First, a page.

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Catching crayfish

Catching crayfish

David Royal

David Royal with crayfish, Seymour
David Royal with crayfish, Seymour. Photo: Nick Drayson.

'I'm the little boy who never grew up. I started off with yabbies, and the natural progression was catching crayfish. And we're really lucky in Australia, we've got a really diverse population of crayfish. We've got the biggest selection of crayfish in the world. And we've got the biggest and we've also got the smallest in the world. And a big crayfish is a thrill to catch, it's unlike a fish, it can bite back. It's got massive claws on it - a big crayfish has got spikes all over him, and so just being able to handle them is a bit of an art. Yeah, never grew up, just enjoy catching them.'

 
Left: David Royal catchiing crayfish, right: a Murray crayfish
Left: David Royal catching crayfish, Seymour. Right: Murray crayfish ( Euastacus armatus). Photos: Nick Drayson.

'You could go to a yabby dam and just about fish it out completely and in the summer months, within six to eight weeks, have eating-size yabbies again. But the situation with Murray crayfish is that they take up to - I believe - nine years to reach breeding age. And I have a little bit of a conscience to think that something that gets to the stage of being over a kilo in weight is probably 20 years old. Me taking him out of the river could have an effect on the river, and I know a lot of people don't think that way but that's just the way I do. I don't enjoy the idea of eating the spiny or Murray crayfish just for that reason. I like to take a photo of him and put him back in the river and go to the fish shop and buy a bit of flake.'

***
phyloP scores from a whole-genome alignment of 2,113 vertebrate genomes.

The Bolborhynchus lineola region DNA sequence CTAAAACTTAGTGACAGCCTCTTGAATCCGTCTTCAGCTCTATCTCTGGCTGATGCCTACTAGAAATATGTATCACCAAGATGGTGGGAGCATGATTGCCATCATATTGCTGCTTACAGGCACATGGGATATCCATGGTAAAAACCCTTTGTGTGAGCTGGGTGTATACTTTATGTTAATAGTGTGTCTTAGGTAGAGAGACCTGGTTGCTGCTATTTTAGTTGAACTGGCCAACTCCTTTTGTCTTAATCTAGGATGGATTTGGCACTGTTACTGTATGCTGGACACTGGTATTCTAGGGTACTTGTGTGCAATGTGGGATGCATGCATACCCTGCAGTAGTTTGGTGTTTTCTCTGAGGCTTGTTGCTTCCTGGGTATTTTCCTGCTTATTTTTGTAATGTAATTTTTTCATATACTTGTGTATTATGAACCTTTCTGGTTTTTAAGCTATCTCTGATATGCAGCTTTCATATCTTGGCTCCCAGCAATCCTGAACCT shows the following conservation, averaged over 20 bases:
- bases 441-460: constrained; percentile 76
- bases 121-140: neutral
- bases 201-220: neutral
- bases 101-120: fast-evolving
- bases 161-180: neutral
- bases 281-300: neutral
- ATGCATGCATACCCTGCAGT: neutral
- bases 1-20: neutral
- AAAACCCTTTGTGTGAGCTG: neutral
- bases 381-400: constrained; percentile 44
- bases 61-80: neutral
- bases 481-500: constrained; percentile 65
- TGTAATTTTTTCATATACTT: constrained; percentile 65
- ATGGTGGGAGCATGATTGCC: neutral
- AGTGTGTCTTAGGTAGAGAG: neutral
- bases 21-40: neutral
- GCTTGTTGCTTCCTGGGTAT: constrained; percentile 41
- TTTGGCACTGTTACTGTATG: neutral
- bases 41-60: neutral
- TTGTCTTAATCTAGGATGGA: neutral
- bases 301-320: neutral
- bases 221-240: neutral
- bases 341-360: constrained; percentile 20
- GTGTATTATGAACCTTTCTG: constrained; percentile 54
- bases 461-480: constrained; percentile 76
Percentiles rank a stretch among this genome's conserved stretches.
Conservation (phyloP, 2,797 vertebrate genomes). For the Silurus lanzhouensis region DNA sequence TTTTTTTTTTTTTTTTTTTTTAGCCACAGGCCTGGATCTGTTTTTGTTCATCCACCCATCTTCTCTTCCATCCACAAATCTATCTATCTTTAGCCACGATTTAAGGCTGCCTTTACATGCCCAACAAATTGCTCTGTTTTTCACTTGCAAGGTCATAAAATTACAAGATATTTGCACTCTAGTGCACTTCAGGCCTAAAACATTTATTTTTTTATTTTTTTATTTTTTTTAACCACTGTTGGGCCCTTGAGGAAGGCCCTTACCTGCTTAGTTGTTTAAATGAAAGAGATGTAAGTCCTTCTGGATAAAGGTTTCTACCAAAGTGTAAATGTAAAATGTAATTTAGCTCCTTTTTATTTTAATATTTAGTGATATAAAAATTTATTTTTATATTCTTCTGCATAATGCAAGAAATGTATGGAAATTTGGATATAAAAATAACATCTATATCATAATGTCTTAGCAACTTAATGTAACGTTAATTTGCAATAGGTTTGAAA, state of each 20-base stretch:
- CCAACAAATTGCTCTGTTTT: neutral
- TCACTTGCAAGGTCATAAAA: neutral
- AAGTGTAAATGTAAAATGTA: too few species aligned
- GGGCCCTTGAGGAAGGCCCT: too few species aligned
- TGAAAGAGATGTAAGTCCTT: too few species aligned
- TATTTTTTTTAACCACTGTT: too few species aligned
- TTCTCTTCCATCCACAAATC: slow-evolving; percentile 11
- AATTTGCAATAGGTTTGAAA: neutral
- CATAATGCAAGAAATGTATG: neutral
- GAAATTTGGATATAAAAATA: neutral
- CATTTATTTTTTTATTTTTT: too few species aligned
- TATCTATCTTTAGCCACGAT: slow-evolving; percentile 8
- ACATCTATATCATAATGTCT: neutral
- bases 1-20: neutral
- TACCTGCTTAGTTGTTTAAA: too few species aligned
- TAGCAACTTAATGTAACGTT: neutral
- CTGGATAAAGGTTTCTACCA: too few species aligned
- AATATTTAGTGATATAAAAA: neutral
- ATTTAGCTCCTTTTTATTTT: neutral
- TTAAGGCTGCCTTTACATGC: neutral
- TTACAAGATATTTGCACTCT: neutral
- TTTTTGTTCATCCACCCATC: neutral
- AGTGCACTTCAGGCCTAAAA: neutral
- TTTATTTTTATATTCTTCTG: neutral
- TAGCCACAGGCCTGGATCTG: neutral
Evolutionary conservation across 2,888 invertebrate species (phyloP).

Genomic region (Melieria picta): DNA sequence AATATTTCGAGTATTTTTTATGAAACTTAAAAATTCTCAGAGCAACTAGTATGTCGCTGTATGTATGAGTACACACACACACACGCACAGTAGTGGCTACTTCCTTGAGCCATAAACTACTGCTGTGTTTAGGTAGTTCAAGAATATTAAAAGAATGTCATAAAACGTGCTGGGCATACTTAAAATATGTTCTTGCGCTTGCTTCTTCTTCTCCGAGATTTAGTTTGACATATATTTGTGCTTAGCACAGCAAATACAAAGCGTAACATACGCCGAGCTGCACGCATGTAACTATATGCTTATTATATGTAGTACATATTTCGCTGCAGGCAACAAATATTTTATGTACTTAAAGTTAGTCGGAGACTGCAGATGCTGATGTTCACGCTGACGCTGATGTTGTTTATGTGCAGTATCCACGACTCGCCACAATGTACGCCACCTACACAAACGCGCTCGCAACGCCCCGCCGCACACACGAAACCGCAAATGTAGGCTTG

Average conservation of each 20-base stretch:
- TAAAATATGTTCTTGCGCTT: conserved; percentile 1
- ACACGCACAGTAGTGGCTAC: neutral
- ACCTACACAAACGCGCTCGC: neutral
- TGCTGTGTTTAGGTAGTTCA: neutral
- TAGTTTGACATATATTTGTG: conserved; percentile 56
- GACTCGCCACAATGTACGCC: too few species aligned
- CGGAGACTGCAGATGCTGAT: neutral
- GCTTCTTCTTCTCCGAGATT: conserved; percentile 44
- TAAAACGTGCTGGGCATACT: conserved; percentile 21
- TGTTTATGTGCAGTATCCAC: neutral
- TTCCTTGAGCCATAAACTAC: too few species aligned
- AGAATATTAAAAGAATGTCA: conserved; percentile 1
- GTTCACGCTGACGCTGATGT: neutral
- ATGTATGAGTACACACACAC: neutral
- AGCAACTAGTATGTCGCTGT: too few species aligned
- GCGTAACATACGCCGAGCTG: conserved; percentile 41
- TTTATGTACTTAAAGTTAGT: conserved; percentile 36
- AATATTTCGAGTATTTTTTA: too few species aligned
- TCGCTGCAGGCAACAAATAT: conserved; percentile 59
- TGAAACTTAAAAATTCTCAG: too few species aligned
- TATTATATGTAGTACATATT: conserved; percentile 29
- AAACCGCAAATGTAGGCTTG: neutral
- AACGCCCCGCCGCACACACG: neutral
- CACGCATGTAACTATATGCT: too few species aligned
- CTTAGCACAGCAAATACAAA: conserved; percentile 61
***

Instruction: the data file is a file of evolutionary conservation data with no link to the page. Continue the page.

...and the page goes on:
Audio and transcript

audio_w15 Listen to David talk about catching crayfish (MP3 251kb)
Duration: 1 minute, 3 seconds

A big crayfish is a thrill to catch, it's unlike a fish, it can bite back! There's many methods but probably the most usual way people catch them is with hoop nets. They're baited with some smelly sort of material - fish heads or rabbit carcass - if I haven't got those sort of things what I do in [the] short-term is use liver - so it could be lambs' fry, or ox-liver or something like that - and you tie it into the middle of the net and Old Mr Crayfish comes along, and if they're there you'll probably catch one within 10 to 15 minutes and you pull the net up and he's in the net. If we sort of think about the Goulburn River, we've got Murray crayfish which is the second biggest freshwater crayfish in the world and they can grow to in excess of 3 kilos. The biggest ones are actually in Tasmania - Astacopsis gouldi - and they grow to 4, 5, 6 kilos - in fact there's reports of them, in the old scale, of 14 pound. And that's massive - they're almost a metre long. So, in Victoria they don't get to that size but they are still very big.